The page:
A twelve-part blog series outlining how to save, turnaround, and grow, your struggling or failing professional client service consultancy, architects practice, design studio, marketing communications (marcomms), PR, digital or creative agency business.
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Total Business Turnaround
Part 05 | Business Finance
As a leader of your business, you need to be versed in at least the basics of finance, record keeping and basic reporting. It would help you if you went beyond these, but any practical financial knowledge will be useful. If you simply don’t have the time or the inclination to learn about finance, you’d better make sure you’ve got someone you trust who is qualified and understands finance to lead that aspect of your business.
However, you must not simply abdicate your authority. This is an opportunity for you to delegate authority and monitor performance. You need to stay on top this, whether you know anything about finance or not.
Maintaining Cash Flow
We have already discussed how you can keep the cash flowing by billing promptly, avoiding over-trading, trimming your inventory and other other methods. Now we are going to go over a few other cash flow issues, like cross over, the dangers of the transition period, draw down availability, purchased debt and other issues you may need to deal with during your restructuring.
Getting paid means sending out invoices, but what is the best way to go about it? It is more than just printing up a bill and popping it in the mail. You need to understand that invoicing is a multi-stage process, the importance of building relationships, money fears, sales financing and other issues.
There are no hard and fast rules for chasing invoices, but once you’ve delivered your product or service to your client's satisfaction, it all comes down to ensuring the correct information is placed on the invoice, getting it into the hands of the right people and polite, efficient and consistent communication with the relevant people and departments until you either get paid or have to take legal action.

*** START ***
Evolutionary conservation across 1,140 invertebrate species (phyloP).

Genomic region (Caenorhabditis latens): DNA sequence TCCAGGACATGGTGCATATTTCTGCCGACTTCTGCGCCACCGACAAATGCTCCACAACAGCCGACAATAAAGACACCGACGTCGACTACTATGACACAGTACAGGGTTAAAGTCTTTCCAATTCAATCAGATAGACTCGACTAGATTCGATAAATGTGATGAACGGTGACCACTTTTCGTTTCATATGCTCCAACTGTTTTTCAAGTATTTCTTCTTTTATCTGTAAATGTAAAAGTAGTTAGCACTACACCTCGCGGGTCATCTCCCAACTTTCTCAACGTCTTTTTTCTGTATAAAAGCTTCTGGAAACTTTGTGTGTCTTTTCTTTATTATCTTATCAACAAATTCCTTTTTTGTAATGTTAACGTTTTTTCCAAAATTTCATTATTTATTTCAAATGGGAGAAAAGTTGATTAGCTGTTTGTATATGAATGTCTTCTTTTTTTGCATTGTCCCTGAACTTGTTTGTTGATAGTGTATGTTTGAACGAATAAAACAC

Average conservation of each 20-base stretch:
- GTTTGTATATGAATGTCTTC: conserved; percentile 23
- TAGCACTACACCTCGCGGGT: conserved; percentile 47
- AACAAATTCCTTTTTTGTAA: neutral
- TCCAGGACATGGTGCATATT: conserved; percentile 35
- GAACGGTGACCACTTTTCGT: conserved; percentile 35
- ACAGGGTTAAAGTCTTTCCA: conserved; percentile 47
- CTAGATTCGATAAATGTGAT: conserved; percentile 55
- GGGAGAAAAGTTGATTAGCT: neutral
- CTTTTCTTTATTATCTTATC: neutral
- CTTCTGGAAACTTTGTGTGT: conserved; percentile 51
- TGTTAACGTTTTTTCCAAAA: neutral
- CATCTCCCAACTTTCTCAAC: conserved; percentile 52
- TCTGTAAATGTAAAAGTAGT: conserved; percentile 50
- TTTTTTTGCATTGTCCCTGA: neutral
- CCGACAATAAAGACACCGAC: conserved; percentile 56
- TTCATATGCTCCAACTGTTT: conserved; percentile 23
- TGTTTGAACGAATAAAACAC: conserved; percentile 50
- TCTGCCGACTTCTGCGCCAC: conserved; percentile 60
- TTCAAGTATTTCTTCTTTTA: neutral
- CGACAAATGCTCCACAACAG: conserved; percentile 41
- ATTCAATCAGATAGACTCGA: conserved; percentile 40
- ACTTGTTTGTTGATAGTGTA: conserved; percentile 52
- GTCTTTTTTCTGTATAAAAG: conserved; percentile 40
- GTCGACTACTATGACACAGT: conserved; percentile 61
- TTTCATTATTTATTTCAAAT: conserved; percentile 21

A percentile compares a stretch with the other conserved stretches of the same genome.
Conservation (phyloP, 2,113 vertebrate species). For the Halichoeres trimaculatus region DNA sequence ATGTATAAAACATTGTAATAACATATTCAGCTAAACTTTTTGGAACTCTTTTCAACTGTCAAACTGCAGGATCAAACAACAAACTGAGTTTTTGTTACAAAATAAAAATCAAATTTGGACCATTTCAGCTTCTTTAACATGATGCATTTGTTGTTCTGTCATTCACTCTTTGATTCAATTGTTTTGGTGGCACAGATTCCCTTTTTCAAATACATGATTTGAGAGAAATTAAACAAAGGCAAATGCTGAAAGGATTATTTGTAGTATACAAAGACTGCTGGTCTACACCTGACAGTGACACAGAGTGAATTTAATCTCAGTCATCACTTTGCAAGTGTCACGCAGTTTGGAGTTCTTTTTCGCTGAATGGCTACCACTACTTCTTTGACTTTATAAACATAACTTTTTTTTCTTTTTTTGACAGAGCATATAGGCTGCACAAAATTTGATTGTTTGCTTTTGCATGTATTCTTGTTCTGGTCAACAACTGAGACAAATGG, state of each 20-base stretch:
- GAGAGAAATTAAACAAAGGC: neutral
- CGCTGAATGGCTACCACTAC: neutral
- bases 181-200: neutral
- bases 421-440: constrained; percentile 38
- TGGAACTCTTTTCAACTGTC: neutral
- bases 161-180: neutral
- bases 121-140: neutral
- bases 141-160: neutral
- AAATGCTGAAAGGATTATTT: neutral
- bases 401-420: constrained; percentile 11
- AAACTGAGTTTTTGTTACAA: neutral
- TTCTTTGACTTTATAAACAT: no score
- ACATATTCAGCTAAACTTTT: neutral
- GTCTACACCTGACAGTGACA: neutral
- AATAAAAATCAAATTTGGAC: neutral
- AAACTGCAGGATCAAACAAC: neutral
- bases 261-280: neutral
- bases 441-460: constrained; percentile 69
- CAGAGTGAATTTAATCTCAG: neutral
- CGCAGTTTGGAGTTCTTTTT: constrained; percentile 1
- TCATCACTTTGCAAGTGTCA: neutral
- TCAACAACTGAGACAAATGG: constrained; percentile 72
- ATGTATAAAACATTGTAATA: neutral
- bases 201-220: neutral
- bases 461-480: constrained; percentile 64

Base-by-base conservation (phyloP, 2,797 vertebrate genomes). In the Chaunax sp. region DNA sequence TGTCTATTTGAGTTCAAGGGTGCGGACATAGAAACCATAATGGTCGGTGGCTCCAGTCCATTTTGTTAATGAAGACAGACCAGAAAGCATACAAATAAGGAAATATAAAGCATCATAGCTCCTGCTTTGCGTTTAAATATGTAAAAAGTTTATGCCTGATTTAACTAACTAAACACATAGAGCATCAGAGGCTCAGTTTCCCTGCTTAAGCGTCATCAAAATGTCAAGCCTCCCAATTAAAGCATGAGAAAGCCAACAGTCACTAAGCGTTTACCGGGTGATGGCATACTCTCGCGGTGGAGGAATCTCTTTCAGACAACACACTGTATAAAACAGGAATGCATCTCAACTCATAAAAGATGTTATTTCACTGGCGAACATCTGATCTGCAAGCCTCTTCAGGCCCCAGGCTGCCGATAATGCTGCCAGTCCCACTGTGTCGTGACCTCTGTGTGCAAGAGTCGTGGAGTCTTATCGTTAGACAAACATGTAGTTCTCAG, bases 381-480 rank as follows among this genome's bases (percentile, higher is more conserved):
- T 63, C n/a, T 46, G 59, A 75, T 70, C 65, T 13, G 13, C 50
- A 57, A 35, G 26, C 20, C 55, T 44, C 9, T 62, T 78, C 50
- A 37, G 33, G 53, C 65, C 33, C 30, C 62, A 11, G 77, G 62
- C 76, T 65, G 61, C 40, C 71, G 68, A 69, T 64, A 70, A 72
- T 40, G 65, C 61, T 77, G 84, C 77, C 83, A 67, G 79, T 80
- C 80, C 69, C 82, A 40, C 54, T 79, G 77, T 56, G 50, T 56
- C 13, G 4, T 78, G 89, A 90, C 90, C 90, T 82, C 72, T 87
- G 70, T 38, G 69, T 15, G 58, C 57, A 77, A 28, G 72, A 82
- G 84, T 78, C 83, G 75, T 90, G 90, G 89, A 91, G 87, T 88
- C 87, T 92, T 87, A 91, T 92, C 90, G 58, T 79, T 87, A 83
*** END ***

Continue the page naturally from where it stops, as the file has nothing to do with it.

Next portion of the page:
Credit Cards and Expenses
If you can’t show strong accounts and positive cash flow it’s unlikely that the business’s new bank will provide you with a simple debit card let alone a credit card of any form even with a low credit limit for at least 6 months. This is incredibly inconvenient especially when unexpected and minor expense items crop up during the transition when cash flow is at its most restricted.
You’re only options are to pay cash, write checks, have staff pay and reclaim on expenses, don’t pay, or use your own personal credit cards. Clearly not making the purchase is the preferred option, but some of these expenses will be legitimate operational expenses and can’t be avoided. You must be sure that you will be able to cover the expenses at the end of the month with salaries.
Dealing with Suppliers
Suppliers form a major part of your organisation. Without them, it’s highly unlikely that you would be able to deliver your products or services. In fact, without your suppliers you would have no business. It’s best to establish a deal mentality, one where you are dealing and negotiating to try and arrive at a win-win solution to both parties.
You need to work towards loyalty and it is important to be honest and return favours where and when you can. If your suppliers are no longer able to help you through difficult times, then you tried and must move on to find new suppliers. Business is business, but you must maintain integrity, honesty, openness, and make good on your debts with your suppliers if that’s how the relationship is ending.
The other side of the coin is your creditors. How you manage those you owe money to is every bit as important to the success of your business endeavours as how you manage those who owe money to you. Here are some suggestions:
Offer controlled repayment
You as creditor
Throughout the early years of your business, when you getting it established, you will be required to sign personal guarantees to secure financing for your business in the form of loans, leases, purchases, and financing facilities. When going over your personal guarantees, you will have to consider a number of issue including bank overdrafts, business loans, defaults and late payments, sales financing and company purchase agreements.
Depending on your personal financial position, you may have funded your business with personal loans and credit cards and these may still be outstanding. This can cause considerable cash flow problems for you personally if your business is in trouble and going through a restructuring process. Make sure you stay on top of your credit reports and keep your cash flow positive.